Mr Toh's account was almost entirely different. Mr Toh claimed that between 2007 and 2009, he had established himself as a popular economics tuition teacher for JC students and had marketed his services under the name “TuitionGenius”. Mr Toh denied Mr Keng's account of the CCK Joint Venture entirely. Instead, he claimed that Mr Keng had approached him and had suggested that they take advantage of the reputation of “TuitionGenius” by establishing the appellant to operate their joint venture. Mr Toh was hesitant because he lacked the means to invest any capital in a joint venture, had no experience in running one and wanted financial security as he hoped in time to start a family. To allay these concerns, the parties concluded an oral agreement to enter into a joint venture, on terms that: (a) Mr Toh would be free to continue to run his private tuition business and retain the revenue that it generated; and (b) Mr Toh would apply the expertise that he had acquired in building up a successful private tuition business to grow the appellant's business and would participate in joint marketing activities with the appellant (“the Joint Venture Agreement”).

In August 2009, Mr Toh entered into a written employment agreement with the appellant (“the Employment Agreement”) by which he agreed to serve as a director of the appellant for a period of five years. In September 2009, the appellant registered a business under the name REAL Education Centre (“REC”) which operated from premises at Clementi (the “Clementi Centre”), and in June 2011, it opened a second branch at Bedok (the “Bedok Centre”). Mr Toh taught economics classes at the Clementi and Bedok Centres, but continued to conduct classes at other locations as well, including at the HDB Flat.

The appellant ceased its operations at the Bedok Centre sometime in or around May 2014 as it was not profitable. In September 2012, Thinktank Learning Centre Pte Ltd (“ThinkTank”) was incorporated with Mr Toh, Mr Keng, and Mr Xavier Tong (“Mr Tong”) as its directors, and Mr Toh and Mr Tong as its shareholders. Sometime in April 2014, ThinkTank took over the Bedok Centre premises and the Bedok Centre's students from the appellant.

In November 2010, Mr Toh registered a sole proprietorship, Economics at Tuitiongenius (“ETG”). Subsequently, Mr Toh incorporated ETGPL in April 2014 to replace ETG and corporatise his private tuition business. ETG and ETGPL were referred to as the “ETG Entities”. Mr Toh claimed that he had informed Mr Keng of this move and had even been encouraged by Mr Keng to develop and grow his own business and, in that context, establish the ETG Entities. In line with this, the appellant and the ETG Entities conducted joint marketing activities.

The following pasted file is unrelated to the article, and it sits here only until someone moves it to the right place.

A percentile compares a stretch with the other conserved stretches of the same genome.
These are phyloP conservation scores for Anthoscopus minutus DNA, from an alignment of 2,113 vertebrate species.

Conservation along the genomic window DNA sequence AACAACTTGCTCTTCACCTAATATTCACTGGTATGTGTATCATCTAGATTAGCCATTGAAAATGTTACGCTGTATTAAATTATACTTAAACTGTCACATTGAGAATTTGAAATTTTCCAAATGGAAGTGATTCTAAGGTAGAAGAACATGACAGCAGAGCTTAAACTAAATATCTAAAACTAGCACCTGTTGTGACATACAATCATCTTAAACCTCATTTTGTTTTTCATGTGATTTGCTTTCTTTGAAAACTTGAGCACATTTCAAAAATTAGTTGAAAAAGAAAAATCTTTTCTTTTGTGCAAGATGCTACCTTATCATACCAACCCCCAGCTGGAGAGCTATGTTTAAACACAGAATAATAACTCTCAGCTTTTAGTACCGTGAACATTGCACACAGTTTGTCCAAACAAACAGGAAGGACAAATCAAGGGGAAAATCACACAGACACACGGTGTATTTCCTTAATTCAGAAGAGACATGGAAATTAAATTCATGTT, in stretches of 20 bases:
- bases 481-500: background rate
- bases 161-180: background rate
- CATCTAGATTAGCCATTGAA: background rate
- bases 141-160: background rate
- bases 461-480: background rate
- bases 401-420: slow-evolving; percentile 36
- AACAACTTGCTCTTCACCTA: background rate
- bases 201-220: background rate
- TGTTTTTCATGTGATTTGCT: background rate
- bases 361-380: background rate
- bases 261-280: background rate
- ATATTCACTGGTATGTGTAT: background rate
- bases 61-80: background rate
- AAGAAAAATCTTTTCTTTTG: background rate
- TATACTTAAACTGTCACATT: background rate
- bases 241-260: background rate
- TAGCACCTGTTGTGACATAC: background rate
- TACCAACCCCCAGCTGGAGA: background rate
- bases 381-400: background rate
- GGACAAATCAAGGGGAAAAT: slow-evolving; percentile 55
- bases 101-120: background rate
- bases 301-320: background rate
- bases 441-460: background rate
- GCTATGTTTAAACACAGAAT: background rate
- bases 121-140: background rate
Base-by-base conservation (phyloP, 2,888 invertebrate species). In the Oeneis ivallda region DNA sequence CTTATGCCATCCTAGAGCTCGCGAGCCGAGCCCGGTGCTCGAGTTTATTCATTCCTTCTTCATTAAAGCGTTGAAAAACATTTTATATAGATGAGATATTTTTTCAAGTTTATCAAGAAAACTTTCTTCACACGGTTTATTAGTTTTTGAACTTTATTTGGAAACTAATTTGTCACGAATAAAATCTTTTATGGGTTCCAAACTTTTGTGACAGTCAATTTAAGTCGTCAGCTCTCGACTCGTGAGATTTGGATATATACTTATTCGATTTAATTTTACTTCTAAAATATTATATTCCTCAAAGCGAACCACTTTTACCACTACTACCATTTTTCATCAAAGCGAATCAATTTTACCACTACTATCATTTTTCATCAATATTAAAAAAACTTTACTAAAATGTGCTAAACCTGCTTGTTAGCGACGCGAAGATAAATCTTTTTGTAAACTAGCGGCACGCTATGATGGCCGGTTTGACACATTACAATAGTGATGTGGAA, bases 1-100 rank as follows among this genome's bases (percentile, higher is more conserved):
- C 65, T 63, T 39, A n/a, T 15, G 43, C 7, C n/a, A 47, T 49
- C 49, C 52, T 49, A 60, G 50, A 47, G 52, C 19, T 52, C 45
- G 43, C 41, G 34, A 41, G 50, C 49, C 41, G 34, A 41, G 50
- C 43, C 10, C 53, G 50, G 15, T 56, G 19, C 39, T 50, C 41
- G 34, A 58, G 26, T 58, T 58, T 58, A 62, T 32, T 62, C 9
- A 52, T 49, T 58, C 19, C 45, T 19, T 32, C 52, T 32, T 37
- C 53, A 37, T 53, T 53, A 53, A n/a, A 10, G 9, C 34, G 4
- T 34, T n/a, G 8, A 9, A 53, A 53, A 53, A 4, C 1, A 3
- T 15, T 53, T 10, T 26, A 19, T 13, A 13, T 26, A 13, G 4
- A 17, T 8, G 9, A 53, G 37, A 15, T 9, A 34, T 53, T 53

In contrast, Mr Keng denied that he had agreed that Mr Toh could set up the ETG Entities. He claimed that in 2013, he began to suspect that Mr Toh was misappropriating money from the appellant. He procured the appellant's employment of his son, Jun Hao, in 2014, a move which was partly motivated by his wish to gather information about how the appellant's business was in fact doing. Mr Toh gave a different account of that which led to the split between the parties. In any case, in October 2015, Mr Toh resigned as a director of the appellant and transferred his shareholding to Mr Keng, who in turn transferred his entire shareholding to Jun Hao in November 2015.

In the High Court, the appellant alleged that by conducting his private tuition business under the ETG Entities, Mr Toh had breached the best efforts and exclusive employment clauses of the Employment Agreement as well as his fiduciary duties as a director of the appellant. Further, the appellant alleged that Mr Toh's acts of training the appellant's staff specifically to promote his economics classes and using ThinkTank to take over the Bedok Centre premises and the appellant's Bedok Centre students constituted further breaches of his fiduciary duties. Lastly, the appellant claimed that the respondents, by marketing their services under “Economics @ TuitionGenius” (“ETG Mark”), were passing off their business as the appellant's, which was marketed under “TuitionGenius” (“TG Mark”).

The appellant's claims in breach of contract and fiduciary duties were largely dismissed by the High Court judge (“the Judge”) on the basis of the foundational finding that there were two oral agreements between Mr Toh and Mr Keng (the “Oral Agreements”) as follows: (a) the Joint Venture Agreement; and (b) a subsequent oral agreement, under which Mr Toh was allowed to set up ETG in 2010, incorporate ETGPL in 2014, and carry on teaching economics under his private tuition business through the ETG Entities as well as retain the revenue generated thereby (“the Second Oral Agreement”). The Judge dismissed the appellant's claim under the tort of passing off on the basis that that there was no evidence that the appellant had any goodwill in the TG Mark. The appellant appealed against the Judge's dismissal of its claims.